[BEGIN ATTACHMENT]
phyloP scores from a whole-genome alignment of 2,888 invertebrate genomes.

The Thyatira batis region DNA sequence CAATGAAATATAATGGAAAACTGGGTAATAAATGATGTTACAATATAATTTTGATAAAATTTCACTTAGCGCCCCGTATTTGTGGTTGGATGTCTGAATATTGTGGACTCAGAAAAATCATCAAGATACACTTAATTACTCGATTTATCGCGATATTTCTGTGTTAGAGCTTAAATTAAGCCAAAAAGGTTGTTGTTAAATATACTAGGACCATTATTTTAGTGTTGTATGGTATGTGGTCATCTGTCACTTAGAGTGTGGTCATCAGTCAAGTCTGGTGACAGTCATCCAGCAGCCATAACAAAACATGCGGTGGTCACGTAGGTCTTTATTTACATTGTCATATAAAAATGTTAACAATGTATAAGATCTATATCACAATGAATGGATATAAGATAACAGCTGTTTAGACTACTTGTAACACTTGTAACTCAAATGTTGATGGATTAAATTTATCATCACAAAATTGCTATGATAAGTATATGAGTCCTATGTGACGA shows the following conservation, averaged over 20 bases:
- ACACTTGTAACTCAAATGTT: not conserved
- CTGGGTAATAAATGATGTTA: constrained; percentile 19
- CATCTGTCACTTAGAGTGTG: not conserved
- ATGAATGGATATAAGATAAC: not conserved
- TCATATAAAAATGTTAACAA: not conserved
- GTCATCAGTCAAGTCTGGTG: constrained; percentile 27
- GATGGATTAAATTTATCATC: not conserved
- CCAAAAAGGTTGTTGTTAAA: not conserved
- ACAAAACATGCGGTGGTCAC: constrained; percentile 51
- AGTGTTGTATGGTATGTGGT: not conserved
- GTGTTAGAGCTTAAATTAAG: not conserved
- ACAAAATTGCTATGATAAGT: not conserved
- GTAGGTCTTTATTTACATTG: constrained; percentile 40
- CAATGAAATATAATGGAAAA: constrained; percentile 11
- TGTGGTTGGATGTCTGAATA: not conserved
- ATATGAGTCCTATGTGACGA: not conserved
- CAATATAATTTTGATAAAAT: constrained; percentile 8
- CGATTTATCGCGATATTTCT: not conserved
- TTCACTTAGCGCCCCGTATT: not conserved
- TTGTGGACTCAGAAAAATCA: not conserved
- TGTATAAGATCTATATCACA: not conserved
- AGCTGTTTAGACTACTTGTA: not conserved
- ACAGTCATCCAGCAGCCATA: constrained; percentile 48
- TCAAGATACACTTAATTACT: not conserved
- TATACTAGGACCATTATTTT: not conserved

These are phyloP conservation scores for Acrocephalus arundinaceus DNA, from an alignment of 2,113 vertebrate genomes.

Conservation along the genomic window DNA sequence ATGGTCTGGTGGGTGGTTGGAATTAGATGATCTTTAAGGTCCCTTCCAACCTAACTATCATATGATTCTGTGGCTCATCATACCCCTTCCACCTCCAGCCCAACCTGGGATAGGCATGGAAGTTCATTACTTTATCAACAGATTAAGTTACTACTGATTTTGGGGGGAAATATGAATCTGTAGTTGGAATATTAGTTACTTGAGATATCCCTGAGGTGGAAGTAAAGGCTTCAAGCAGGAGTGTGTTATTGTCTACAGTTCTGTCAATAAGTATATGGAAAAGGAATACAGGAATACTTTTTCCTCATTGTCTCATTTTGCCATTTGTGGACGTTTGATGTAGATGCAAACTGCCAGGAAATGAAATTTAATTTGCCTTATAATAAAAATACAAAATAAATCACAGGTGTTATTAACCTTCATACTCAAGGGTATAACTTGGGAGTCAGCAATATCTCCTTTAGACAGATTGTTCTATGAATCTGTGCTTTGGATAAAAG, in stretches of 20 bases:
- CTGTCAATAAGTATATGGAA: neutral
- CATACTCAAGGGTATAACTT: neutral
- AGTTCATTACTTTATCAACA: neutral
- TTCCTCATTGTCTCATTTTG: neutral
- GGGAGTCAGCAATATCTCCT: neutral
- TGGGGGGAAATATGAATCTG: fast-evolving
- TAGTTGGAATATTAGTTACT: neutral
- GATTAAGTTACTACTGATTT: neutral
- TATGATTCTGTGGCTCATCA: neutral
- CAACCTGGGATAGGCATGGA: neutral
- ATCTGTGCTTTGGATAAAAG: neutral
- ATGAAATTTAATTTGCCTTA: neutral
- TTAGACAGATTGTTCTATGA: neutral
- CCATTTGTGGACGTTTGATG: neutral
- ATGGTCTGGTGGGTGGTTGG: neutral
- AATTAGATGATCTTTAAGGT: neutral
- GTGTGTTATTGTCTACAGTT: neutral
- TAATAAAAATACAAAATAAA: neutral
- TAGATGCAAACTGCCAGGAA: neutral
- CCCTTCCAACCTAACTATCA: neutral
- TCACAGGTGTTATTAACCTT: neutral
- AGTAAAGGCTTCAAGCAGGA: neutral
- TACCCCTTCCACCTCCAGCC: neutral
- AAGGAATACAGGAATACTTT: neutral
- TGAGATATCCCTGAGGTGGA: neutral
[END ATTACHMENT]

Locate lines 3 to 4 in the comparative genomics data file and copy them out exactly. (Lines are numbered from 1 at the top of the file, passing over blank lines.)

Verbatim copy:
- ACACTTGTAACTCAAATGTT: not conserved
- CTGGGTAATAAATGATGTTA: constrained; percentile 19